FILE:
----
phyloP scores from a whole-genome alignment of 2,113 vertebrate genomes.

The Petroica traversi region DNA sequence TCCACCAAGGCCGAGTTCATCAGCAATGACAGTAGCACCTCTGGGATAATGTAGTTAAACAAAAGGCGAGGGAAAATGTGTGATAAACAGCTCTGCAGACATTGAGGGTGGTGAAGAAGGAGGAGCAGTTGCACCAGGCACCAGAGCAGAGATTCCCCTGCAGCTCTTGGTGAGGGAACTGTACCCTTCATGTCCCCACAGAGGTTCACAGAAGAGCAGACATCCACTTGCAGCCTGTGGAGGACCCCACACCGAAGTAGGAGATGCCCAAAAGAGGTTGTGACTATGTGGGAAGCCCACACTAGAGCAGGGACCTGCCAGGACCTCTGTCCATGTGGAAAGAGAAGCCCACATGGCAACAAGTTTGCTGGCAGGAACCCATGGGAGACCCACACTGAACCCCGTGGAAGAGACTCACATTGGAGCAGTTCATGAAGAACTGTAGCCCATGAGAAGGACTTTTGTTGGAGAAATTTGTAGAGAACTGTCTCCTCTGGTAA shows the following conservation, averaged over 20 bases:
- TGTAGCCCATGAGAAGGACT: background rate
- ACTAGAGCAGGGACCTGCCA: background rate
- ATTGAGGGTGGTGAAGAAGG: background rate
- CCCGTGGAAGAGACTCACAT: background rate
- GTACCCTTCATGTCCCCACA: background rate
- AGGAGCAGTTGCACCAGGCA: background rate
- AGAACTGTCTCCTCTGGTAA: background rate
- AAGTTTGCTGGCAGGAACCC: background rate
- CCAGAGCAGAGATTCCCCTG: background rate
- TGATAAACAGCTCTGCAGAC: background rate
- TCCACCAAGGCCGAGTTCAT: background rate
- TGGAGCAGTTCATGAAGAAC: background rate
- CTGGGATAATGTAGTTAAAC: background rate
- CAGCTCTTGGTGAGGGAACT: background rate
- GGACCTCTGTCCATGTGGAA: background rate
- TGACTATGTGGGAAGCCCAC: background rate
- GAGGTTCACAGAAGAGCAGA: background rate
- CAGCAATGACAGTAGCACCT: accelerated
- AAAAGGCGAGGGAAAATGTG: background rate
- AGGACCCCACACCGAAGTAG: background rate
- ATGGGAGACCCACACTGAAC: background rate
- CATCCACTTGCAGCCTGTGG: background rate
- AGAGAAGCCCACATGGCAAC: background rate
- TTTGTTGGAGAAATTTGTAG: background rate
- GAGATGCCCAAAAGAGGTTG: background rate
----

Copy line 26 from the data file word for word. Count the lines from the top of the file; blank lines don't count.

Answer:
- TTTGTTGGAGAAATTTGTAG: background rate